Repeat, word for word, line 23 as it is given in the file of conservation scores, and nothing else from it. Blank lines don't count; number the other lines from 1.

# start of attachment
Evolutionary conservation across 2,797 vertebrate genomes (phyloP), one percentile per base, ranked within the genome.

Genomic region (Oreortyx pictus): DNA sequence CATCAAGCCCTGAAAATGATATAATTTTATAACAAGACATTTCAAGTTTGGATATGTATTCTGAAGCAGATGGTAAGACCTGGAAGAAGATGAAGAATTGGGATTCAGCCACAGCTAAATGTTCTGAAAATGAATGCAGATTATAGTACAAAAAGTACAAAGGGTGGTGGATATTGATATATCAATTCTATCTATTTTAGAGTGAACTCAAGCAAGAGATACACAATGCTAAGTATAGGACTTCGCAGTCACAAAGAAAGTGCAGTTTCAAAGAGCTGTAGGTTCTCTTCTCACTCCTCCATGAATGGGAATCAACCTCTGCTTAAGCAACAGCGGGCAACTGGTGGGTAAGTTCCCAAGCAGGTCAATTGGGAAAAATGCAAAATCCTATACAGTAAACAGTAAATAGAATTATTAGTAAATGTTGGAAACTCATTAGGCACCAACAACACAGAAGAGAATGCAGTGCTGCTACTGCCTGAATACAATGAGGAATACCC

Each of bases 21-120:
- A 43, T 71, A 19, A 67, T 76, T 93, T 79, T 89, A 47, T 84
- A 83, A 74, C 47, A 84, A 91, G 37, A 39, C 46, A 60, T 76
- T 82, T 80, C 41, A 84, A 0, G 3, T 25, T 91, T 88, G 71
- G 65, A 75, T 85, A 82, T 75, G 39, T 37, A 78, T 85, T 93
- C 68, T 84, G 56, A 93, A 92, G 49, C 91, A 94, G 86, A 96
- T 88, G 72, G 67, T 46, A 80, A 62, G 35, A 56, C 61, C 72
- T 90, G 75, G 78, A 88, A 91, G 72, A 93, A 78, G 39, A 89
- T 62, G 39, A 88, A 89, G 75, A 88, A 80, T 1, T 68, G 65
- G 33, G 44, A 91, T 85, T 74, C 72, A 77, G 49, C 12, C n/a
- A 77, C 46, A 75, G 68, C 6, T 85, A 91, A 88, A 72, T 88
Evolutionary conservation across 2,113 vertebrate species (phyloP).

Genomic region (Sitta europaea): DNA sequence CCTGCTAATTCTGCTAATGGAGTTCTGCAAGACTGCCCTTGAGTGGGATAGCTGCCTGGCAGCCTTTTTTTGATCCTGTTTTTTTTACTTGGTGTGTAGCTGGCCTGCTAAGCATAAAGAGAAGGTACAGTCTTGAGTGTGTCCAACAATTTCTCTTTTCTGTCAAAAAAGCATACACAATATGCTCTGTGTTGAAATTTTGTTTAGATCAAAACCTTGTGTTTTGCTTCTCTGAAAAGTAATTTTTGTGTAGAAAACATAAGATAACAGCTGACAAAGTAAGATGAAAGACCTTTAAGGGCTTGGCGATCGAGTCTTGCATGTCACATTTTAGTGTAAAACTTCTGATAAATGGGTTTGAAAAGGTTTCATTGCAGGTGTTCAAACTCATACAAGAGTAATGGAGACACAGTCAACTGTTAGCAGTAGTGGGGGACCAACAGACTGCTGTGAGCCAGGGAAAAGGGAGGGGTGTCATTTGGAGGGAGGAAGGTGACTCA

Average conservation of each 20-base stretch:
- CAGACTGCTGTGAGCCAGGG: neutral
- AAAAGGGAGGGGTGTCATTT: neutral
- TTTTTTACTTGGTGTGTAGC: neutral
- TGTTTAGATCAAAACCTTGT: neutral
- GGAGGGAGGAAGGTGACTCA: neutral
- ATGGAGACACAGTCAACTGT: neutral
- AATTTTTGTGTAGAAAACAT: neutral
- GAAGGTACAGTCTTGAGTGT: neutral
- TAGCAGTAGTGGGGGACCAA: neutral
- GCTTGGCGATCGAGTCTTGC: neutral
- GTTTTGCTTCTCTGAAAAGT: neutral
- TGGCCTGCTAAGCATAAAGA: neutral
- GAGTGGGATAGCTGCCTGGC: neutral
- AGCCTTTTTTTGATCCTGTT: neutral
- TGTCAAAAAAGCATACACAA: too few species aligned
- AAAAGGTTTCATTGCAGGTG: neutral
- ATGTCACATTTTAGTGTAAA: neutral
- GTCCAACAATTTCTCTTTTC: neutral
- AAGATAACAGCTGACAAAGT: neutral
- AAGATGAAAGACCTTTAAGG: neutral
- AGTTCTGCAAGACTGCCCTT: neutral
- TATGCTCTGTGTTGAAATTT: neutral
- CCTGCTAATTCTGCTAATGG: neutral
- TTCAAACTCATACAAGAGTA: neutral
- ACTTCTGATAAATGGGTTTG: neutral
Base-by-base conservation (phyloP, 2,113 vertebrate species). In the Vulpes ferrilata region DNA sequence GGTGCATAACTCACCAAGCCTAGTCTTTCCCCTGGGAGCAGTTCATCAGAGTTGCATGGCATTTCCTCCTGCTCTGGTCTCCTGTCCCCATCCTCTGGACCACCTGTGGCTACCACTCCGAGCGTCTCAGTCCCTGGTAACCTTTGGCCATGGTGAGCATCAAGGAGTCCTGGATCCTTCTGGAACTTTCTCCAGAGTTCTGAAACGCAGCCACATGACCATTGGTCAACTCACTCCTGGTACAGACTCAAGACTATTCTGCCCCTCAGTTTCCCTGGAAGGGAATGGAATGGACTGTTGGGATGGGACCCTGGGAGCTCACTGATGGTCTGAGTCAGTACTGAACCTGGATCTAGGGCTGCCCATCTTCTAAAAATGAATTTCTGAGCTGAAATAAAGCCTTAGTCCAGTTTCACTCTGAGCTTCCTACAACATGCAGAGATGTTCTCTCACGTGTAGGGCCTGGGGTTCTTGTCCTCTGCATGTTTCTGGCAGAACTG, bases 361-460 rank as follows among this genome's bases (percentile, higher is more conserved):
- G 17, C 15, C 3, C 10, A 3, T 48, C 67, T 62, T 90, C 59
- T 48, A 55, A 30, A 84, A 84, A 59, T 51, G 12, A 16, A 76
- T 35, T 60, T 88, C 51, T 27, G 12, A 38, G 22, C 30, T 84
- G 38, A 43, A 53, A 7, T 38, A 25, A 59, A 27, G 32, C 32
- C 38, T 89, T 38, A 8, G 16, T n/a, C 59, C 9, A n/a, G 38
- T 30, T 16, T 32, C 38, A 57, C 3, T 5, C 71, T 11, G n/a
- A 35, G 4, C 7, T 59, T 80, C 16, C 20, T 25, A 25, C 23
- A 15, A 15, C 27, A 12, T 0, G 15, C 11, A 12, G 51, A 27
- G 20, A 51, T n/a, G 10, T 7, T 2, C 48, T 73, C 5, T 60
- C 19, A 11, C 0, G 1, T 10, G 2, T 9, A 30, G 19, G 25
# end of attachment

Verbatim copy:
- AATTTTTGTGTAGAAAACAT: neutral